senescence: I run a commercial mushroom company and we have produced over 55 million pounds of mushrooms since 1971. We have some strains of mushrooms which we have cultivated continuously since the early 70's. About 400 generations so far. We carefully track each plate, and the yeilds, etc, and mix generations of spawn for each fruiting. That is really important for good fruiting, contrary to what Stamets books suggest. If you use all young generations, or all old generations you will have even more of an unnatural condition then you have anyway just through monocropping, which in itself is against all the laws of nature. OK, so what are the tricks to lack of senecence? First, always challenge your cultures. DO NOT grow them repeatedly on the same agar. They develope a specific set of enzymes that way, and quickly lose the flexibility that you typically find in younger cultures. So transfer them from MEA, to PDY, to MYA, to Catfood agar, to dogfood agar, to ovaltine agar, etc. Always make lots of different agars and keep crossing them back and forth. Don't feel like you need to follow some book recipe. Dig through the cupboard and see what you find. Make some agar. Easy. The rule: Use around 20 g per liter of a starch or sugar. It is not too crucial what you try. Some agars will be total failures, for sure. But most will grow fungi just fine. Try some stuff like, oh I don't know, how about strawberry jam? 20g in a litre of water along with 22-24g agar (I like my agar hard, my assistant likes his softer and uses 18-20g/L) Strawberry jam grows fungus just fine. Last week I bought 50 crickets at the pet store and blended them into a smoothy, then added 22g agar and it worked just fine. So there is a challenge for the fungus. By forcing them to digest crickets, they are utilizing so much more of their genome then they would just on MEA or PDY. So maybe they grow a bit slowly, so what. You can transfer them in a couple of weeks back to MEA and see what renewed vigour they have! Once you see that, you will realize the fear of senescence is overated! It should go without saying that you should keep a couple of copies of each generation, because you will find that sometimes, a plate will just go hog-wild for some reason and produce all out of proportion to what the generations either side of it did. Keep really good records. And always keep your early generations. The idea that a culture has to be frozen in liquid O2, or covered with oil, or some other such trick is nonesense. We have lots of culture that have been stored for 20-30 years and they are as viable today as they were then. We do transfer them from time to time, but not all that often. Every couple years or so. Don't go back to spore prints if you can avoid it. If you go to spores, you are rolling the dice. Spore are different genes each time around, and there is no way to predict what you will get. In commercial spawn production spores are never used. The transfer of tissue is what you need to do. If you want to run out your P5 generation for evermore, no problem. Just start by making 50 copies of it. Then make 50 copies of each of those, (OK, so they are P6 now, but still, you are very close in age to where you wanted to be.) Then you have 50 x 50 (2500 cultures) plates of P5/6, so that should allow you plenty of that generation even if you never take the cultures further. Every time you cultivate a new crop, you use one of your plate of P5 or P6, then your crops are always identical. Provided of course that all the other parameters are the same. The "risk" of senescence is far over-rated and really is never an issue in the commercial realm.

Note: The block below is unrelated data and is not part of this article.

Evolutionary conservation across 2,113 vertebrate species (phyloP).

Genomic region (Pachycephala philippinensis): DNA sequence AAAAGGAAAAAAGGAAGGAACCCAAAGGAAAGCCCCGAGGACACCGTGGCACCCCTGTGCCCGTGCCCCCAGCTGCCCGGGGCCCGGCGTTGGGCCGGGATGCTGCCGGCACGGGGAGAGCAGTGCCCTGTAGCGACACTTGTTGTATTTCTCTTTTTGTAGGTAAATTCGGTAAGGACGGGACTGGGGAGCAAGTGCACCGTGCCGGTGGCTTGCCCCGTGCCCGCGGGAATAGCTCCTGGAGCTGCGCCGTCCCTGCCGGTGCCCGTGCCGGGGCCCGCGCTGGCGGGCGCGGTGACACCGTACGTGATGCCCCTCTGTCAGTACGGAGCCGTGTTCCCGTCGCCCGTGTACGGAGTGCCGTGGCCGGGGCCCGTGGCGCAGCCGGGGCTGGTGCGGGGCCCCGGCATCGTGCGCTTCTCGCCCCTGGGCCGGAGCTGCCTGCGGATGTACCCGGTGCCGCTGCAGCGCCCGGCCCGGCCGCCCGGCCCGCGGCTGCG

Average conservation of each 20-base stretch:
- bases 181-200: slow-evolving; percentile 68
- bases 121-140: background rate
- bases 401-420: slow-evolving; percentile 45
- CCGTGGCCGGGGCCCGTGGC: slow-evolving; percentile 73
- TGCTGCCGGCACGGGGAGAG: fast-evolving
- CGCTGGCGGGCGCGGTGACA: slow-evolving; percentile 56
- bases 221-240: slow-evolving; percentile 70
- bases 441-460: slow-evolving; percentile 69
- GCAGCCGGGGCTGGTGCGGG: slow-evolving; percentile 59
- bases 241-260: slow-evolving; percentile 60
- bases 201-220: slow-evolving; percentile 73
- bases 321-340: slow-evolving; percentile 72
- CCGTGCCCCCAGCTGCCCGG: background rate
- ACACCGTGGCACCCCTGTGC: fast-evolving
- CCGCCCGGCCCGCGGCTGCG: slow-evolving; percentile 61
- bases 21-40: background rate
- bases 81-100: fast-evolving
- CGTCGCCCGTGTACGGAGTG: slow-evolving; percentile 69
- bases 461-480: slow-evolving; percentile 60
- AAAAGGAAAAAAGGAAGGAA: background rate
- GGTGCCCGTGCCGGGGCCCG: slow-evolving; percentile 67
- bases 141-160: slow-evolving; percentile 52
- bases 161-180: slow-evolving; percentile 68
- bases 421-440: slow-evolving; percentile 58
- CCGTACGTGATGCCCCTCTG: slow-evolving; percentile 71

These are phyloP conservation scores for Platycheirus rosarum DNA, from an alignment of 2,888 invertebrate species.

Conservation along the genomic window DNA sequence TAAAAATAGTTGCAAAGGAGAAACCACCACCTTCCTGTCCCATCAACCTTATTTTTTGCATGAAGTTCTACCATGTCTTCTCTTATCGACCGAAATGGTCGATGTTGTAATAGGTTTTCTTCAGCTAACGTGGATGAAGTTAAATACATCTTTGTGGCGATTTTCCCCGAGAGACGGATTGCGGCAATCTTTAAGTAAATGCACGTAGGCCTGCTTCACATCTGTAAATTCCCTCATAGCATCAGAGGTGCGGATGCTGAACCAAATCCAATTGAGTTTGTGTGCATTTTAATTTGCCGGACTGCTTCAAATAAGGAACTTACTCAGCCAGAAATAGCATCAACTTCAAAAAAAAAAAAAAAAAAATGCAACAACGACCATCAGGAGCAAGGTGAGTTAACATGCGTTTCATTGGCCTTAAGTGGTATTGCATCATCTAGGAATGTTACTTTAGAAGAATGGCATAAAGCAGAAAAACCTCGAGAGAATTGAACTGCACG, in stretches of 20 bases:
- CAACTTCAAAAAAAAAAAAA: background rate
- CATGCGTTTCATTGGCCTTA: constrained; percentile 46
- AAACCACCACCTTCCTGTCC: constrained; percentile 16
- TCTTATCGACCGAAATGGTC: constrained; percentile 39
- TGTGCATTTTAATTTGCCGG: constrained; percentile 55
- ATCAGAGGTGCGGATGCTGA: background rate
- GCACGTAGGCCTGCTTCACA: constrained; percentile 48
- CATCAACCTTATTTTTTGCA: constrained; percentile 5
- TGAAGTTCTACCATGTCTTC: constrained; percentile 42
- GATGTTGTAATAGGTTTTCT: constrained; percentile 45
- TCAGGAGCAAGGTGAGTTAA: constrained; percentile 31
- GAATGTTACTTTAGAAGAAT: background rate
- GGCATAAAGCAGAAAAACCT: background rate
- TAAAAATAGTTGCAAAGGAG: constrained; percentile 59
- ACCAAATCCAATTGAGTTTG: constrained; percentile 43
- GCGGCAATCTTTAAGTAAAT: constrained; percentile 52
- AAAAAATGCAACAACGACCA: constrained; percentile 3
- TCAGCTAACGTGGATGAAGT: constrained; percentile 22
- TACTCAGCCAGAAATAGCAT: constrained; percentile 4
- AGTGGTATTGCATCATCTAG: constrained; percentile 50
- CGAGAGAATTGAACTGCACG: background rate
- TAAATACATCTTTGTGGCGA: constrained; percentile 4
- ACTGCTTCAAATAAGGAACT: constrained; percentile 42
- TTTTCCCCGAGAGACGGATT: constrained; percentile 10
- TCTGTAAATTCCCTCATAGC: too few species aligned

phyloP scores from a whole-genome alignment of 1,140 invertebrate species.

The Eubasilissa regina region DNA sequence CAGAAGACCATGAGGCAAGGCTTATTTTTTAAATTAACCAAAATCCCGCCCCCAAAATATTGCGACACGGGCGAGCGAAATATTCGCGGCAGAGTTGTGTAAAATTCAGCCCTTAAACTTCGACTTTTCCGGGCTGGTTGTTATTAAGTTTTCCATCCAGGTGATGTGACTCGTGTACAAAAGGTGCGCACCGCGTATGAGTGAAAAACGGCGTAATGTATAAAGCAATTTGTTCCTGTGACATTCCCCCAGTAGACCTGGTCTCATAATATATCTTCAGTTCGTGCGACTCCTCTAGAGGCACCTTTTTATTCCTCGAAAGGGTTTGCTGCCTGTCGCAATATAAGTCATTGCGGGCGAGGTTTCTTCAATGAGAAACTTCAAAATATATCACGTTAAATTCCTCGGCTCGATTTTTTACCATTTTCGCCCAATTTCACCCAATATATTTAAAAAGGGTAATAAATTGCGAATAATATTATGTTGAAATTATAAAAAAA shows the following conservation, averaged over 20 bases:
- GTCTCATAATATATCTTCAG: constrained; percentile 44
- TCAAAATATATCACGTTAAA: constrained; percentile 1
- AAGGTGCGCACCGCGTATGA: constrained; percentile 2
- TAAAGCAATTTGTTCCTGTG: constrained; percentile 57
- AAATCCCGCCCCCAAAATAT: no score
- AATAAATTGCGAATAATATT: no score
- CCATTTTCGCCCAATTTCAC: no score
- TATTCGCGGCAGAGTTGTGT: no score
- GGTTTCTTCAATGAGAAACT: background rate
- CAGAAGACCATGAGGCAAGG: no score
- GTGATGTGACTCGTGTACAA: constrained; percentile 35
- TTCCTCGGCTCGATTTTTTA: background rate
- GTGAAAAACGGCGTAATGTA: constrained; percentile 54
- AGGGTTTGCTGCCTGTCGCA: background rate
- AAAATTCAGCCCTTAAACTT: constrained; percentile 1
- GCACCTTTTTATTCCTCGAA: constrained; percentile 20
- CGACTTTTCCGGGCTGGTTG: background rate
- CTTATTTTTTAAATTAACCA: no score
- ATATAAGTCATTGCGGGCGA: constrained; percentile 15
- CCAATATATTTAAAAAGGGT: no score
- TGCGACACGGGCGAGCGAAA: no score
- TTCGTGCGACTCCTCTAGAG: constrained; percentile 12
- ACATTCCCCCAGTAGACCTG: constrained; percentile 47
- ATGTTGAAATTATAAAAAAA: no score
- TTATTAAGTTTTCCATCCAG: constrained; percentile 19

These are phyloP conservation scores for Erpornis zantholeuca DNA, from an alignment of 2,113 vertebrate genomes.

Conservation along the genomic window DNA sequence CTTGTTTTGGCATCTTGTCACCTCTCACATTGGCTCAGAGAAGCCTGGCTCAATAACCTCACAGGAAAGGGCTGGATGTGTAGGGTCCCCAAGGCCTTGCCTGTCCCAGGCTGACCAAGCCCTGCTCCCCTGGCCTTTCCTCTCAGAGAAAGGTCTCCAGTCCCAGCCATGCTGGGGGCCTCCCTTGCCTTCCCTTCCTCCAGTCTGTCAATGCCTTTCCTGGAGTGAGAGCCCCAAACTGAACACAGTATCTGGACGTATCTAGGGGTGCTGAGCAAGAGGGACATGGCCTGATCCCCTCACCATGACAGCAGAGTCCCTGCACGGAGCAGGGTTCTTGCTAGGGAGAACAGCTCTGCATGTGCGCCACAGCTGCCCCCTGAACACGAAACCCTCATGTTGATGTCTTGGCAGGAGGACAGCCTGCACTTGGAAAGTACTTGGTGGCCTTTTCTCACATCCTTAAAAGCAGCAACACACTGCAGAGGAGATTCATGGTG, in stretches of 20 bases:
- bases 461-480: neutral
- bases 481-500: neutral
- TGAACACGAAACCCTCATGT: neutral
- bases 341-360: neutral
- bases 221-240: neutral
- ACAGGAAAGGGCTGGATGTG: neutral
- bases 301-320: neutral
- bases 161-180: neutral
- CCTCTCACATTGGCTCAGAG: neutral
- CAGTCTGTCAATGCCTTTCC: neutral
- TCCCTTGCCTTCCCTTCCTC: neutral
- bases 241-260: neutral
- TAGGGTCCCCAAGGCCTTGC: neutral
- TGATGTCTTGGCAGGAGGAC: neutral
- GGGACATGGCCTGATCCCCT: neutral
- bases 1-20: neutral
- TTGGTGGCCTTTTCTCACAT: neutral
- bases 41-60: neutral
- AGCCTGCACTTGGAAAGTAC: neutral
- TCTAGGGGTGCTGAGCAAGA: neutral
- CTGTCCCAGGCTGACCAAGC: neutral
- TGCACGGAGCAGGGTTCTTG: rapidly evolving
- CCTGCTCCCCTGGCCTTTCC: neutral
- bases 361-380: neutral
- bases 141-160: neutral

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InvisibleRoadkill